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Happy day after Christmas!

It strikes me today that we leave Seattle in just 3 days. Three days! It seems like we just got here. We’ve been so caught up in meeting friends and visiting family that we haven’t spent a ton of time putting together the final touches on our preperations. There are still a few things we need to get and a few decisions to make. I’m sure we’ll be taking a couple more trips to REI.

One decision we made several months ago was where to go and how to get around. Those two things are heavily connected because if your goal is mileage, then you either need a lot of money or some sort of special deal to help you out as flights can be expensive. A friend of mine told me about Round the World Tickets offered by some airline alliances (Star Alliance, OneWorld, SkyTeam) and pointed me to what would come one of my favorite websites: flyertalk.com.

I don’t know if it is because my father is a pilot and he spent hours and hours talking about planes, helicopters and the military in general or if it came from working at America West Airlines (now US Air) during college, but I do generally enjoy flying, even in the back of the cattle car airlines. While flyertalk.com caters to traveling in general, it seems to be more focused on flying. I like this site because you can learn a lot about how the system works and how to take the most advantage of it. Traveling a lot for work, this is particularly useful to me. I read a lot about RTW tickets.

RTWs are generally a good fit for the gap year traveler. They allow you to travel once around the world (in one direction only) and stop at multiple places along the way, for a lot less money. They also allow you to change dates of your travel along the way for no extra charge.

They are still quite expensive though. A RTW from the US, hitting 5 continents is easily $6k. Because the cost of the RTW is based on where you start, one way to cut the cost of this is to begin in Australia or New Zealand, where the cost is half of that. Even with a round-trip ticket to Oceania, you are saving significant money. I spent a lot of time trying to figure out how we could make it work for us. The whole concept is pretty exciting…stopping in 20 cities on 5 continents. You get caught up in how many places you can go.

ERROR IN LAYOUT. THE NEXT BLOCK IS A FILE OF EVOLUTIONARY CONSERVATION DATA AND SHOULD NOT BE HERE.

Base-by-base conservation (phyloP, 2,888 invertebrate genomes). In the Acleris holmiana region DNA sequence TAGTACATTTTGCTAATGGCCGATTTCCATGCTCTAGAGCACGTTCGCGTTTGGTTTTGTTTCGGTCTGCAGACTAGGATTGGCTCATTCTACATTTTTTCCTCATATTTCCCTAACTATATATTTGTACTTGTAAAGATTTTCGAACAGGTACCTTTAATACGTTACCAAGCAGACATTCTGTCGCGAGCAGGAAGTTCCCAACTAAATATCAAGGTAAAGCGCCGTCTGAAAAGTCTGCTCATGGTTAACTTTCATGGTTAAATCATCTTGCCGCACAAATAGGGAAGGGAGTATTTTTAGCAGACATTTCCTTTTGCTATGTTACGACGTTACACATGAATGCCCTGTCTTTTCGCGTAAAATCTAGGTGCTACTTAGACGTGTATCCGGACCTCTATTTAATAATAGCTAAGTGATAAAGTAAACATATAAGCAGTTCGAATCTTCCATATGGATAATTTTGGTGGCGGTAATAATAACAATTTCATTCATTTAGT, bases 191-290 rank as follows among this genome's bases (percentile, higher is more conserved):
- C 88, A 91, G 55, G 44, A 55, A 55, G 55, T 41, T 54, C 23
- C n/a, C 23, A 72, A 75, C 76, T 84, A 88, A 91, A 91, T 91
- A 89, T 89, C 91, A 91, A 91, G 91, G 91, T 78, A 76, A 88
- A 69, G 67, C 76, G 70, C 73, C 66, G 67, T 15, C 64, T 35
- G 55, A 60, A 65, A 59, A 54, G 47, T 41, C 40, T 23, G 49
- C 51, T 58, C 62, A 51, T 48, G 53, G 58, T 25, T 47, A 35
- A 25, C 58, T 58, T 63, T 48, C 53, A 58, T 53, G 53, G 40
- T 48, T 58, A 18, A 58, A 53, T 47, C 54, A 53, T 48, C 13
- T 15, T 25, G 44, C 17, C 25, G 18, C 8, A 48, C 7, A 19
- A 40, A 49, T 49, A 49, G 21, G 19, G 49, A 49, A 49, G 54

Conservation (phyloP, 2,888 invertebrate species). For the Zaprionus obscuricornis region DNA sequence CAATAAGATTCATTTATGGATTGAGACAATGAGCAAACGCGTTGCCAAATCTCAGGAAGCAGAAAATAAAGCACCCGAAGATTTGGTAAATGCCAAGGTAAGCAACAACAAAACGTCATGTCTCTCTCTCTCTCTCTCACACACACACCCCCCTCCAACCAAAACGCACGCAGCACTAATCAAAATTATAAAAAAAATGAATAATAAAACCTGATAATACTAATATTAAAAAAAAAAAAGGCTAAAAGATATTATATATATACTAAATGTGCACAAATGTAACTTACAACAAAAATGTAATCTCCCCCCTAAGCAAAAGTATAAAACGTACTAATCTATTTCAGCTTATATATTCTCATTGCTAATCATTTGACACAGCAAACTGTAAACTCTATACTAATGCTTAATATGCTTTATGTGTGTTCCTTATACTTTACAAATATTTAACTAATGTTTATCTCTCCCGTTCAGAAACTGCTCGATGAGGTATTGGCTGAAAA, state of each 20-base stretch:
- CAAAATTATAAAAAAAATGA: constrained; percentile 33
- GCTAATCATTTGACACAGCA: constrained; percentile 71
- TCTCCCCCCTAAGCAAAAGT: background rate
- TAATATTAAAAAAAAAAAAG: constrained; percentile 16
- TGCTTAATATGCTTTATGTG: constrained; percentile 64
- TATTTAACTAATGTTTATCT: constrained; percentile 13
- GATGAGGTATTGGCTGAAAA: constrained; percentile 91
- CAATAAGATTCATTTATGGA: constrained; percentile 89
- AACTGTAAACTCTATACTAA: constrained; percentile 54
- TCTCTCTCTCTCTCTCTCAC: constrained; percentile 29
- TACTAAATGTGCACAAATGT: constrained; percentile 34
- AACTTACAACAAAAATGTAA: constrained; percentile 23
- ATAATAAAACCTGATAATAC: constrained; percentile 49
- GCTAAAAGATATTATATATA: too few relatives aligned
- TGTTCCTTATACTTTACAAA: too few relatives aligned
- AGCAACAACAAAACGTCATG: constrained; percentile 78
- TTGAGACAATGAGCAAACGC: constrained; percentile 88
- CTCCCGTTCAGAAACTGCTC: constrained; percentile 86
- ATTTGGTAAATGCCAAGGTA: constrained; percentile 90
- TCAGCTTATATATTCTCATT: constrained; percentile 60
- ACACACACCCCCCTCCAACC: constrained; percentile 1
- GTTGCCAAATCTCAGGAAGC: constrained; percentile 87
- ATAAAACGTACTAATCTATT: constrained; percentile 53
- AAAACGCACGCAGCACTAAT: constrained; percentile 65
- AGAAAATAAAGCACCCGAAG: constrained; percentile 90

But then we needed to re-evaluate our travel goals. The more we thought about this, the more we realized that our goal was not mileage or quantity of places visited. Nor was our goal to hit all the major cities. While we like city life (we did decide to live in NY), spending our year in a bunch of major cities did not hit the same travel nerve as roaming around the country side on trains and buses and the occasional tuk-tuk or motorcycle.

The other problems that I found with RTWs is that they do not work as well if you want to travel one-way (I don’t want to have to always return to the city, what could be wasting valuable resources and time) and also, traveling to and from an airport can be kind of expensive. That is usually where I splurge on travel, after a long flight. With a limited budget, we are all about saving the entire time.

Luckily, we went through this analysis almost two years ago and that allowed us to focus on another option: using frequent-flyer miles. Since then, we’ve amassed about 700k miles on United and Alaska airlines, mostly as the result of extensive work travel and NOT using those miles to buy domestic tickets to save a few hundred dollars here and there. While we could use that to buy RTW tickets in economy, we decided that our goals above were still intact and decided to buy a series of round-trip, open-jaw (meaning you arrive in one city and leave from another), long-haul tickets in business classthat would easily cost tens of thousands of dollars if we had to purchase them and supplement that with one-way tickets on low-cost carriers like Air Asia.

As I mentioned in the last post, our first ticket is to Bangkok and returns from Tokyo. This allows us an open timetable to do whatever we want for several months and a goal (making our way slowly across Asia). We leave on the 5th of Jan. A quick hop from Phoenix to Los Angeles in first class, followed by a 13 hour flight to Seoul on the top floor of an Asiana 747 in business class. After 23 hours in Seoul, we hop on a Thai Airways 777, again in biz class and fly through Taipei to arrive in Bangkok on Jan 7th.

Our return leaves Tokyo on an ANA 777 out of Tokyo (though after further review, we might never make it to Tokyo – We’ve already been there – and might add on a flight from Osaka to Tokyo to connect) back to the US. I do look forward to flying all these Asian carriers as they are well known for their in-flight comforts, food and hospitality.


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